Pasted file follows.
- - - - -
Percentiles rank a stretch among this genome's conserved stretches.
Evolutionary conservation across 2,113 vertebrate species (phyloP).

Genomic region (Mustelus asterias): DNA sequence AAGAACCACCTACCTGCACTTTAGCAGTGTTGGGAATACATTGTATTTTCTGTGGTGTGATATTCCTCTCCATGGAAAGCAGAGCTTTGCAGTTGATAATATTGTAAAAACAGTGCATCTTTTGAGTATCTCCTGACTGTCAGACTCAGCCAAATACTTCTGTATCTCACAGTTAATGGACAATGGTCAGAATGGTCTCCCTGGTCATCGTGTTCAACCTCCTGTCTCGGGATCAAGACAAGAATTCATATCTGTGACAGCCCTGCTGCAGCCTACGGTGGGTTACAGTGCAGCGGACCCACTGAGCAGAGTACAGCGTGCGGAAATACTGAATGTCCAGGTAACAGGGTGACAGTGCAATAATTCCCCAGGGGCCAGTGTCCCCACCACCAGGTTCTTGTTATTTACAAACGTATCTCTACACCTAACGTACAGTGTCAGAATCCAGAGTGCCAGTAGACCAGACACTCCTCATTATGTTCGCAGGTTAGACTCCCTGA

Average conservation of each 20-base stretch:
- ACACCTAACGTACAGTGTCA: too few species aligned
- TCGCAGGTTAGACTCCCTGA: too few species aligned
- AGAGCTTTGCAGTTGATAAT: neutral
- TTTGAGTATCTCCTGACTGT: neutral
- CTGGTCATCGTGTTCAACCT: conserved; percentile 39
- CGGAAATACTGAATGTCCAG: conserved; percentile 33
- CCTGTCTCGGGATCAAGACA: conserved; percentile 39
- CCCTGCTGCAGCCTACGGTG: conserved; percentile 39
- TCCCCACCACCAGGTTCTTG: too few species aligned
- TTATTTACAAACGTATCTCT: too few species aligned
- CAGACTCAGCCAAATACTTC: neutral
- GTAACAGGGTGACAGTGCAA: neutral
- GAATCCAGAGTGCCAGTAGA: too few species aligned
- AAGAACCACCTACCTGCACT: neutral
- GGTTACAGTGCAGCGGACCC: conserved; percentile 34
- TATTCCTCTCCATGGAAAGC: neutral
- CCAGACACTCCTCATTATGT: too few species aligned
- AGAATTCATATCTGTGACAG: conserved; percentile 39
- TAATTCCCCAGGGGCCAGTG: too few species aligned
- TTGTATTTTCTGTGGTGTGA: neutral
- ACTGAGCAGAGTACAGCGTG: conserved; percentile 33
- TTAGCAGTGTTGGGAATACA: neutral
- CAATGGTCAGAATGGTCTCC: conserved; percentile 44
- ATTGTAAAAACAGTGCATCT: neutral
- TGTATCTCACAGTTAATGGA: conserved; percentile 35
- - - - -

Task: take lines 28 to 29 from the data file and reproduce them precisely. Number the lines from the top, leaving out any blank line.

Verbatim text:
- ATTGTAAAAACAGTGCATCT: neutral
- TGTATCTCACAGTTAATGGA: conserved; percentile 35